For several months now, I’ve been working on various parts of RetroShare, including building a Scripting/RPC system(along with a selection of scripts), helping out with a Web user interface, Starting porting to Android and trialling new features such as parent-topics.
What really brings me to RetroShare is the desire to build a system of Liquid Democracy on its Friend-to-Friend (F2F) network. The idea of a F2F network is that you only connect *directly to* your contacts, there is no server or central point of failure/censorship/corruption.
By passing messages on – within about 7 hops, you could still reach anyone in the world.
In my view of Liquid Democracy, one of the most important elements is allowing many Representatives for different Topics, as opposed to one representative for everything.
Another is Forming a “Tree” of topics, allowing Votes to be passed up the tree.
This means that you will be able to be well represented by someone knowledgeable who you trust in each topic, or an even more specialised expert who they trust.
Below is a simplified diagram of how this would work on a small scale – I hope it still illustrates well how such a system would be able to scale up while providing good representation for all participants in each topic.
The system of liquid democracy I aim to build requires the following features to be added to the upcoming “Posted Links” links system in RetroShare:
-Each of your contacts can be your representative for any given topic (or sub-topic).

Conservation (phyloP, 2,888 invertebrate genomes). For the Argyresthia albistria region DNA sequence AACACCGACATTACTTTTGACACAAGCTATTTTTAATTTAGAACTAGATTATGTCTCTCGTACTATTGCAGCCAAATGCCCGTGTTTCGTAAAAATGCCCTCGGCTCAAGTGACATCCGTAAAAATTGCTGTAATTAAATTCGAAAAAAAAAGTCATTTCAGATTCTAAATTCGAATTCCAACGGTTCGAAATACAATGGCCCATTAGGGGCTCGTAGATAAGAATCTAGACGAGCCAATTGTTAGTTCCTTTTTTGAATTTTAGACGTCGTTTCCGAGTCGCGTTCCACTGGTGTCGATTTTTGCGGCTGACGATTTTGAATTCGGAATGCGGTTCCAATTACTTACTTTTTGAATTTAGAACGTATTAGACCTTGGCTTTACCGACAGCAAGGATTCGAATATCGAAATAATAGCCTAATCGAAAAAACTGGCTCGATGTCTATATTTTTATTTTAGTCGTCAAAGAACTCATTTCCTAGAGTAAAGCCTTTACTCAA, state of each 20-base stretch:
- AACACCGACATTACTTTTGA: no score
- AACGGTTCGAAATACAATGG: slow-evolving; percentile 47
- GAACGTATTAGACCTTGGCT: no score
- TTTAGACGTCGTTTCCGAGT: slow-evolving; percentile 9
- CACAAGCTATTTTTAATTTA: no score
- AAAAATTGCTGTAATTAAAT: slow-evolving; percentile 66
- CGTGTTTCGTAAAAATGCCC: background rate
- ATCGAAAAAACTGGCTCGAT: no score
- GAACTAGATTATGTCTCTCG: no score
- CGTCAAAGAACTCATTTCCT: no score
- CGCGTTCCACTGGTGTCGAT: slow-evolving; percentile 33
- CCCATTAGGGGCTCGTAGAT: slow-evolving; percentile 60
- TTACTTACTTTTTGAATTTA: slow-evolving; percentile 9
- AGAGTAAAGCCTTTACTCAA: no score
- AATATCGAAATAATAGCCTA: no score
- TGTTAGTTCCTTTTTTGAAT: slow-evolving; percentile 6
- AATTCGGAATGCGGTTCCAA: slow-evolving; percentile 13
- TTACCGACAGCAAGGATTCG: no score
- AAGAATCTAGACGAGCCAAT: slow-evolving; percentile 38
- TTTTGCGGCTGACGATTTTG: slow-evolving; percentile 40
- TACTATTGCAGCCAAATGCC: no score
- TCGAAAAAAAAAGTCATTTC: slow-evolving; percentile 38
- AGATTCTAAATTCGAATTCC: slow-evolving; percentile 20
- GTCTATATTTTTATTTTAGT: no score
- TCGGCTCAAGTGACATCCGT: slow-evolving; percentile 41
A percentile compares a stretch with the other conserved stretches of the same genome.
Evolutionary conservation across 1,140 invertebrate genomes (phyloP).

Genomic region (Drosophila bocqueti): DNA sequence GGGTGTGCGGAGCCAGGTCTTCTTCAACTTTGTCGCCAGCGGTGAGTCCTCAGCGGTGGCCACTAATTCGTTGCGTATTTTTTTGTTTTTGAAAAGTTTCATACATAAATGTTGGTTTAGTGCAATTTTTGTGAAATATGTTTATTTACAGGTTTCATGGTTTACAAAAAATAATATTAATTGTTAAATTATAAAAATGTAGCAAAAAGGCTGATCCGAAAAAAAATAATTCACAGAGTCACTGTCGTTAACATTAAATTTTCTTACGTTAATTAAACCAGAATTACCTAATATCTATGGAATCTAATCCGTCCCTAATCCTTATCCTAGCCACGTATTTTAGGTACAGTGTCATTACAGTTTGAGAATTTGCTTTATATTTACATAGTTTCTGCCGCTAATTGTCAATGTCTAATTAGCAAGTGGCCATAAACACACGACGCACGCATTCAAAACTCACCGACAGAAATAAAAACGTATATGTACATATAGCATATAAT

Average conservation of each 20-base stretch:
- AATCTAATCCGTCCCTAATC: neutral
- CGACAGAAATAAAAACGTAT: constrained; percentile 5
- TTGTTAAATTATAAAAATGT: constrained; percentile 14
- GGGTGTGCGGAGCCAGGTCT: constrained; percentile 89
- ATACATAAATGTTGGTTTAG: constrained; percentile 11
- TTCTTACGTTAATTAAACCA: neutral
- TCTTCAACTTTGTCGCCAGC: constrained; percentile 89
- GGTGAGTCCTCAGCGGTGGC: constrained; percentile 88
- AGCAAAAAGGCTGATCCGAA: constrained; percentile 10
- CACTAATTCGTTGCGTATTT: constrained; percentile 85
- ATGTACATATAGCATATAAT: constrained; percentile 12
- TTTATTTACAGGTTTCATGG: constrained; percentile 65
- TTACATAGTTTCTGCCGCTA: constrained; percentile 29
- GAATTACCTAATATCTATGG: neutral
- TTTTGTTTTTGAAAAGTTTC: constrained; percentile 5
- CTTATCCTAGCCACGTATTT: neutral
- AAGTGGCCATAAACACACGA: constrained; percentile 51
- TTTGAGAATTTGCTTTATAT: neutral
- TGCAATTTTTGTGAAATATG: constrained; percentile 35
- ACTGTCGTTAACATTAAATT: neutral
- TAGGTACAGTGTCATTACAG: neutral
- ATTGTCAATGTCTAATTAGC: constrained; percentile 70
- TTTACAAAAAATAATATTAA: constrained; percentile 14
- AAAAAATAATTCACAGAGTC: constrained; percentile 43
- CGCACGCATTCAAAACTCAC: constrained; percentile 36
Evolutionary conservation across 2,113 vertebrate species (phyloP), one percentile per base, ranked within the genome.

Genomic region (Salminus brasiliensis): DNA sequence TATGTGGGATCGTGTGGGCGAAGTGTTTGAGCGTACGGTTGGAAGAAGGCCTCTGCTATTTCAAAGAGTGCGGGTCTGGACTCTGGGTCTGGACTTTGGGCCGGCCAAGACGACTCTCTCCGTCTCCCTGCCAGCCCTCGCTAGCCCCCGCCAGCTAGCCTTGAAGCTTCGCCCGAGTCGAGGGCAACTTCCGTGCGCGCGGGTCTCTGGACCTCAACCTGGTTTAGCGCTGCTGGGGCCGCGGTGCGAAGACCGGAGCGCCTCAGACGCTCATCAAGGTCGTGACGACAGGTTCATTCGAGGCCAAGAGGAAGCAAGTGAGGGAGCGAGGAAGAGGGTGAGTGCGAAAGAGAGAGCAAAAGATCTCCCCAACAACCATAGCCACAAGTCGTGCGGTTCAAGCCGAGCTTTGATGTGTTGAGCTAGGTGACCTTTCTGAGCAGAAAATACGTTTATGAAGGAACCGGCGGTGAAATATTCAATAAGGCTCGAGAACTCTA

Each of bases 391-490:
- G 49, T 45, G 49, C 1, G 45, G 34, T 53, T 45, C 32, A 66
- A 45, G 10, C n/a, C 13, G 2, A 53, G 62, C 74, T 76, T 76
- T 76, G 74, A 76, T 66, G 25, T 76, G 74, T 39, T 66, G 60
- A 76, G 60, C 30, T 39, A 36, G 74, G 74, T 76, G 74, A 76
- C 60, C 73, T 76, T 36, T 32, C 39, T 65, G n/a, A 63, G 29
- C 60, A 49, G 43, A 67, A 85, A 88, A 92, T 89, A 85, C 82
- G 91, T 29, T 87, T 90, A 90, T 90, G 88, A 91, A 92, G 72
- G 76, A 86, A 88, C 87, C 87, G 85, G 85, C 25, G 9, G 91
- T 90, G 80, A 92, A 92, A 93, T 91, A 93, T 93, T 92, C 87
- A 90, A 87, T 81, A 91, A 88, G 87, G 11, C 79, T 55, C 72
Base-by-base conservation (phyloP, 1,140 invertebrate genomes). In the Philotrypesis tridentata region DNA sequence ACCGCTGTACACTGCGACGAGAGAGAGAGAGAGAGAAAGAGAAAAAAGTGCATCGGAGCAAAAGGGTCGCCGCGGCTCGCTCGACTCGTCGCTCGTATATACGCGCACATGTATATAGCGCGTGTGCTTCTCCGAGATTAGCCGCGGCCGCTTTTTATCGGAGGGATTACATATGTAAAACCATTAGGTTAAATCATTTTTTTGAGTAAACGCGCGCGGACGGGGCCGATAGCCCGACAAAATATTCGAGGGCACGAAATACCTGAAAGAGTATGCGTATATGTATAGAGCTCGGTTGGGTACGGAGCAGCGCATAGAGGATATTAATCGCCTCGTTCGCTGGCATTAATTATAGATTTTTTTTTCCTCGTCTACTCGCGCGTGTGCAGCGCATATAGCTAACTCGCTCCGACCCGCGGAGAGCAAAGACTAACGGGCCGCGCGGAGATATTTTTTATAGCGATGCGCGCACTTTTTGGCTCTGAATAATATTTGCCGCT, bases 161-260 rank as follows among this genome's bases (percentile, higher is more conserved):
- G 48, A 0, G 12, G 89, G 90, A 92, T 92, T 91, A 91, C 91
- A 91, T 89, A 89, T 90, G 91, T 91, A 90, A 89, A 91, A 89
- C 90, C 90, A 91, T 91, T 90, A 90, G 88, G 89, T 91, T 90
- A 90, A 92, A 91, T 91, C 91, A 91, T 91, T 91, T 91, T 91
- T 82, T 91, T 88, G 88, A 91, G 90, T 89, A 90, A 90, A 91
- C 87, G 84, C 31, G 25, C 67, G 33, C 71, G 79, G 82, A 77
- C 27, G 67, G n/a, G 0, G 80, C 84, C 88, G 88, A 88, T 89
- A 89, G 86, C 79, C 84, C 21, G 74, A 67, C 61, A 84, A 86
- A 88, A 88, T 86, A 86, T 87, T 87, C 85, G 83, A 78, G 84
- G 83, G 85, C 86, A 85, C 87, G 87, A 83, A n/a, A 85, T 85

-Any Topic may be created as a sub-topic to build a hierarchy of topics
–Your Representative in a sub-topic Also represents your representees in that topic.
“Posted Links” is a currently un-finished feature in Retroshare that can be thought of as similar to Reddit – But of course with no central server. Anyone can create a Topic, or join a list of existing Topics. In each topic, a post consists of a link, some text, a vote record, and a tree of voteable comments. It already implements A large portion of the system I wish to build.
One of the biggest challenges is the scale of “Anonymity vs Accountability”. Amongst other things Anonymous voting makes controlling a voter harder, but also makes falsifying votes easier. One tool I am developing, which could help ensure votes are real, is a “Global Peer Connection map” which could be used to display where votes are coming from, or the “flow of representation” similar to the chart above. I will however attempt to maximise Anonymity without compromising the system.
I would like to thank Peter Anderson of VocalEyes for introducing me to the concept of liquid democracy, and look forward to further future collaboration. I am also working with Change The Future to help make democracy a reality.